Stonebow and Guildhall
The Stonebow building was finished in 1520 – the name comes from the Norse word ‘stennibogi’ which means stone arch. The building houses the Guildhall on the first floor. It is open to the public, and, according to Tripadvisor, is well worth a visit – unfortunately I didn’t know this when we were there or we would probably have gone for a look around.
High Bridge, which crosses the River Witham, was built around 1160 and is the oldest bridge in the UK to still have buildings on it. The buildings themselves date from the mid-1500s.
Lincoln is a cathedral city and the county town of Lincolnshire. The city is compact which makes it easy to explore, and is steeped in history. At the top of Steep Hill (which lives up to its name!) is the oldest part of the city, dominated by a gothic cathedral. A central tower was added to the cathedral in 1311 which made it the tallest structure in the world for over 200 years. This area is colloquially known as ‘uphill’ and as well as many gorgeous buildings it also has a castle! After spending the morning in this area, we walked back down into the town to ‘downhill’ to visit the first of the two Waterstones here. This branch was formerly a hotel called the Saracens Head which closed in 1959.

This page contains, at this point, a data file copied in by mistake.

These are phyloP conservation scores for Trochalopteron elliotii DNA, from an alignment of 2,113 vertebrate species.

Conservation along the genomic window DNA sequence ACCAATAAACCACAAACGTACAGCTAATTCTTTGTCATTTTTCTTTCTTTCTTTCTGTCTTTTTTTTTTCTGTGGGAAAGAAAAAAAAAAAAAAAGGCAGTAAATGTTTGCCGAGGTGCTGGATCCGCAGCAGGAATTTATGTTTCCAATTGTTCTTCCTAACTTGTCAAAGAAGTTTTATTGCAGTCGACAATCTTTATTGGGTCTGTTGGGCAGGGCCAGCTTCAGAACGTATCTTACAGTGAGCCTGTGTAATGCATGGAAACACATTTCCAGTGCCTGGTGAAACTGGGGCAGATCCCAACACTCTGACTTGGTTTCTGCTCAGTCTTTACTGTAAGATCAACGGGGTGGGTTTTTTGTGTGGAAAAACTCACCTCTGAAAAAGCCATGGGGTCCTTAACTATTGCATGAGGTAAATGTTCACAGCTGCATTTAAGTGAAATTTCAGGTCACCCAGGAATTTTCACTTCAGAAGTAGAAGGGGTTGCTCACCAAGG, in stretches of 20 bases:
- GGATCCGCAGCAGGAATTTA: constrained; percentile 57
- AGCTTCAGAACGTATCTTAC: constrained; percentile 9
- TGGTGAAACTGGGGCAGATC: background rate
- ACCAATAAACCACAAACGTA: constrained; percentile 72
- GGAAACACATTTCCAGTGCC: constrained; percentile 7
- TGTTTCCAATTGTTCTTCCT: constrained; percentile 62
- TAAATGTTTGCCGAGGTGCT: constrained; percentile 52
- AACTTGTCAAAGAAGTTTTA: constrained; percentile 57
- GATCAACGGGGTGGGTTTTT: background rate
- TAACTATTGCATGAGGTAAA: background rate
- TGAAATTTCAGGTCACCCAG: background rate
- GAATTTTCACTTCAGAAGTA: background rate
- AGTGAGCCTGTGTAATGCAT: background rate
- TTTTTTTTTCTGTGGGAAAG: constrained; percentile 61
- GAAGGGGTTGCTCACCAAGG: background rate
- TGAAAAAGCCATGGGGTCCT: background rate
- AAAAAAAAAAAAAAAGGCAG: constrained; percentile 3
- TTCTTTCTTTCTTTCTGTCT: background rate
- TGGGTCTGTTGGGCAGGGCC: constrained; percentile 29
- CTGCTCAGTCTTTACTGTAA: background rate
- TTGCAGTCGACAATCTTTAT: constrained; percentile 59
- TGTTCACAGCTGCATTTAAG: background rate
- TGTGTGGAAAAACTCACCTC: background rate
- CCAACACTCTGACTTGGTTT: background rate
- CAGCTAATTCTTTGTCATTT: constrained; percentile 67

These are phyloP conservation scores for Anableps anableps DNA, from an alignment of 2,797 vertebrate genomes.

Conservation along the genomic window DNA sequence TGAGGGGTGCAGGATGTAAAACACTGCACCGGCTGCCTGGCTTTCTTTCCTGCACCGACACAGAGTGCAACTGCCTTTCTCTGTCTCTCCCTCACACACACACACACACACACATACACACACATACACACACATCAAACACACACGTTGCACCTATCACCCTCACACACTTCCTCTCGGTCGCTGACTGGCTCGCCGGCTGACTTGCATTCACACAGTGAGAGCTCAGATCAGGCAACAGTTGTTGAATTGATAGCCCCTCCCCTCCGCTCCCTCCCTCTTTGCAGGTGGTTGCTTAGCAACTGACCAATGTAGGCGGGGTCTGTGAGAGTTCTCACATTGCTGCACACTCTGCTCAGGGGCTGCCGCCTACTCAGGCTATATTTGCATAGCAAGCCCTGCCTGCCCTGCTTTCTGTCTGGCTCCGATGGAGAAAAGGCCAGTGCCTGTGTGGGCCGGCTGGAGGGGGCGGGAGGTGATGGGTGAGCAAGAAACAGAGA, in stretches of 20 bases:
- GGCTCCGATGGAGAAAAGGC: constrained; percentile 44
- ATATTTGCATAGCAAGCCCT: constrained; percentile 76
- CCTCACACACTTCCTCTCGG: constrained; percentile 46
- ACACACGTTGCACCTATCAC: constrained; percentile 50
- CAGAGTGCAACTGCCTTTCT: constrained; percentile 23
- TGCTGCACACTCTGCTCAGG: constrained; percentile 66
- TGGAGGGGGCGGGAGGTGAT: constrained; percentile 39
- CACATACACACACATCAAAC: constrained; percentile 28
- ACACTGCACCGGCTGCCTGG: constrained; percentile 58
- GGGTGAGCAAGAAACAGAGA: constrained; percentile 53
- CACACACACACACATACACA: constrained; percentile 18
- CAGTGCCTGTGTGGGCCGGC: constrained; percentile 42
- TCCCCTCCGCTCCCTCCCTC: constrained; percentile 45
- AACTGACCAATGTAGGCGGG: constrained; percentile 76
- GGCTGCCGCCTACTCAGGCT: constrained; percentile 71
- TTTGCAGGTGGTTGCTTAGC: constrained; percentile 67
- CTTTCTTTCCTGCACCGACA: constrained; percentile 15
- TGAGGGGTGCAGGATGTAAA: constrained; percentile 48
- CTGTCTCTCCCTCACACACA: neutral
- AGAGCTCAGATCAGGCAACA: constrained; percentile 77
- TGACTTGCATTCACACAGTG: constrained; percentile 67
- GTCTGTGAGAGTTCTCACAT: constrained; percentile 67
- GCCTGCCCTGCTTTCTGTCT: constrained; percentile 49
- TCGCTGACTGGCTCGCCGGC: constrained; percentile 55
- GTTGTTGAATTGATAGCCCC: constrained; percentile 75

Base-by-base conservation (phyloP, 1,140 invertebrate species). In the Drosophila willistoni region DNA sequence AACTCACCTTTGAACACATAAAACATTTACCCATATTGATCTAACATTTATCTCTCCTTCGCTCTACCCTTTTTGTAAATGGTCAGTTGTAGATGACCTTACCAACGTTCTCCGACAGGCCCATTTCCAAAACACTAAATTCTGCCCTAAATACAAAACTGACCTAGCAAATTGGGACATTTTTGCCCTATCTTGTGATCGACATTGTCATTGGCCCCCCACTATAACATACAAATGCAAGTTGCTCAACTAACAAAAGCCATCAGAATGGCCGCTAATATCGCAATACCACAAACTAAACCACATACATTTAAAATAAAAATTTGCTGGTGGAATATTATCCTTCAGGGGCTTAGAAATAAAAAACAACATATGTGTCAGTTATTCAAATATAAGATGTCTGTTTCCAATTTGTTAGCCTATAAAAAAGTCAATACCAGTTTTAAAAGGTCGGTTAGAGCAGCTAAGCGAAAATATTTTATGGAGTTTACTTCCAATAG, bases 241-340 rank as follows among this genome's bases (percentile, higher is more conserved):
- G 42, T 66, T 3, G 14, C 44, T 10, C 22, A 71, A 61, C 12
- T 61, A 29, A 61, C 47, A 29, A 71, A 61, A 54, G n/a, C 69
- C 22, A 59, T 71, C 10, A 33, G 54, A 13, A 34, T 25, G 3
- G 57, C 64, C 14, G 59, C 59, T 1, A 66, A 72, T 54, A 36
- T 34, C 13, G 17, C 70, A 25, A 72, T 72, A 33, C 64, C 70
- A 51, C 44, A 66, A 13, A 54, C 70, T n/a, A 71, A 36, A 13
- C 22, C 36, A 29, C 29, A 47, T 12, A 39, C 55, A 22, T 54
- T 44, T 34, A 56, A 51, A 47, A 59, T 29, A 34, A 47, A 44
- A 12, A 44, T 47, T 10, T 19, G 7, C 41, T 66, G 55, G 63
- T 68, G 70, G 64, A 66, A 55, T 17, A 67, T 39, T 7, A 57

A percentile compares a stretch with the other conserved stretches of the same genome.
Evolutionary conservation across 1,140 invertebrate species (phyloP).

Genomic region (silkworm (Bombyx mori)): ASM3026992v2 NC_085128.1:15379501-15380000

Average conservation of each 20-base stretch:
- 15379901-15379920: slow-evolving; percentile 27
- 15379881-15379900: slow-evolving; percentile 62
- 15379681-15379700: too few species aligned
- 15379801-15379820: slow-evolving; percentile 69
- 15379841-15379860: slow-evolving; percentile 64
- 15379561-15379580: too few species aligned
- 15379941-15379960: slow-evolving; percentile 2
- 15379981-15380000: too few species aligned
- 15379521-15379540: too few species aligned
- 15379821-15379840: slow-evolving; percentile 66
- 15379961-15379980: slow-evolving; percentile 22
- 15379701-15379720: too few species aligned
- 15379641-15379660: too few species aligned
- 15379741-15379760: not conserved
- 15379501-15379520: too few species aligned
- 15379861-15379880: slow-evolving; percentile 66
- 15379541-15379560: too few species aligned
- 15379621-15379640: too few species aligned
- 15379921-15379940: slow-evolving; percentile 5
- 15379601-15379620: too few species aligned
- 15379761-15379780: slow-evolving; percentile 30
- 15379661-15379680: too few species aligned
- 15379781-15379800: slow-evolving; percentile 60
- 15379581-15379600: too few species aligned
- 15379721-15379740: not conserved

Below clockwise from the left – the castle grounds, a view of the cathedral, Leigh-Pemberton house – a merchant’s house built in 1543 and now the Tourist Information office.
There is a public footpath through the castle grounds, so it is possible to walk through without paying!
The remains of a third century Roman is said to be the oldest arch in the United Kingdom still used by traffic.